The system created by Taylor is recognized as more applicable to the lower management level when diversifying and expanding production. The Taylor School of Scientific Management has created a scientific foundation to replace obsolete practices. The supporters of the school included such researchers as F. and L. Gilbert, G. Gantt, Weber, G. Emerson, G. Ford, G. Grant, O.A. Germanic.
Development of the school of scientific management
Frank and Lillian Gilbreth studied the factors that affect productivity. To fix movements during operations, they used a movie camera and a device of their own invention (microchronometer). Research has changed the course of work by eliminating unnecessary movements.
The Gilbreths applied standards and equipment in production, which later led to the emergence of work standards that were introduced by scientific management schools. F.Gilbreth studied the factors influencing labor productivity. He divided them into three groups:
- Variable factors related to he alth, lifestyle, physique cultural level, education.
- Variable factors related to working conditions, environment, materials, equipment and tools.
- Variable factors associated with the speed of movements: speed, efficiency, automaticity and others.
As a result of research, Gilbert came to the conclusion that the factors of movement are the most significant.
The main provisions of the school of scientific management were finalized by Max Weber. The scientist formulated six principles for the rational functioning of the enterprise, which consisted in rationality, instruction, regulation, division of labor, specialization of the management team, regulation of functions and subordination to a common goal.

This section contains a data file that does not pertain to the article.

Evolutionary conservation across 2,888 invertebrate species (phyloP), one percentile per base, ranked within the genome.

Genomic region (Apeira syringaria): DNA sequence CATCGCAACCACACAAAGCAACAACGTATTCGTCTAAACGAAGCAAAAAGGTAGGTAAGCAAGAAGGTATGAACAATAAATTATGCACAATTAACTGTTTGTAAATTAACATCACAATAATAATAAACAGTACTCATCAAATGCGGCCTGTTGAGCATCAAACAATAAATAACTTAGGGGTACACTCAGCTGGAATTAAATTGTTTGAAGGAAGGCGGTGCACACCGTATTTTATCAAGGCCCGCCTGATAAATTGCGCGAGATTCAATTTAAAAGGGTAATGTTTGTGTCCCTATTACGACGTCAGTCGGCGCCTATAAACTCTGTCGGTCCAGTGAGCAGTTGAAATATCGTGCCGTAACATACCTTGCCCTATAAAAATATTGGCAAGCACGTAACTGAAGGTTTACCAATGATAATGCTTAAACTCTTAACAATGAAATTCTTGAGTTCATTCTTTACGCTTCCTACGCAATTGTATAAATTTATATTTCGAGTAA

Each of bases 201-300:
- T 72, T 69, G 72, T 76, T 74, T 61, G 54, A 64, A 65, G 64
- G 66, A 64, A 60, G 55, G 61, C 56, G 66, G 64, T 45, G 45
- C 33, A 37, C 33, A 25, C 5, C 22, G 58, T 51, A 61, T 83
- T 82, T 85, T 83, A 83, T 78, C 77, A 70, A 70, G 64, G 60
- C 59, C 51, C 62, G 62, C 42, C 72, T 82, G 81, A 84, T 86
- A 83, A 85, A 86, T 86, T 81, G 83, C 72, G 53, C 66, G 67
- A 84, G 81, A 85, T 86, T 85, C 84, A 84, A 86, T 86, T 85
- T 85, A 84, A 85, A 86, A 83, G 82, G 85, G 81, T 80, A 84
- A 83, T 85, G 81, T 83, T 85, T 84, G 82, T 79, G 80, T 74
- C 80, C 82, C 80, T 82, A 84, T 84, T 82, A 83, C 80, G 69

F. Taylor's school of scientific management and his work were continued by the contribution of Henry Ford, who supplemented Taylor's principles by standardizing all processes in production, dividing operations into stages. Ford mechanized and synchronized production, organizing it on the principle of a conveyor, due to which the cost decreased by 9 times.
The first scientific schools of management have become a reliable foundation for the development of management science. The Taylor School has many strengths, but also weaknesses: the study of management from a mechanical point of view, motivation through the satisfaction of the utilitarian needs of workers.
Administrative(classical) school of scientific management (1920-1950)
The administrative school laid the foundation for the development of the principles and functions of management, the search for systematic approaches to improve the efficiency of managing the entire enterprise. A. Fayol, D. Mooney, L. Urvik, A. Ginsburg, A. Sloan, A. Gastev made a significant contribution to its development. The birth of the administrative school is associated with the name of Henri Fayol, who worked for more than 50 years for the benefit of a French company in the field of coal and iron ore processing. Dindall Urwick served as a management consultant in England. James Mooney worked under Alfred Sloan at General Motors.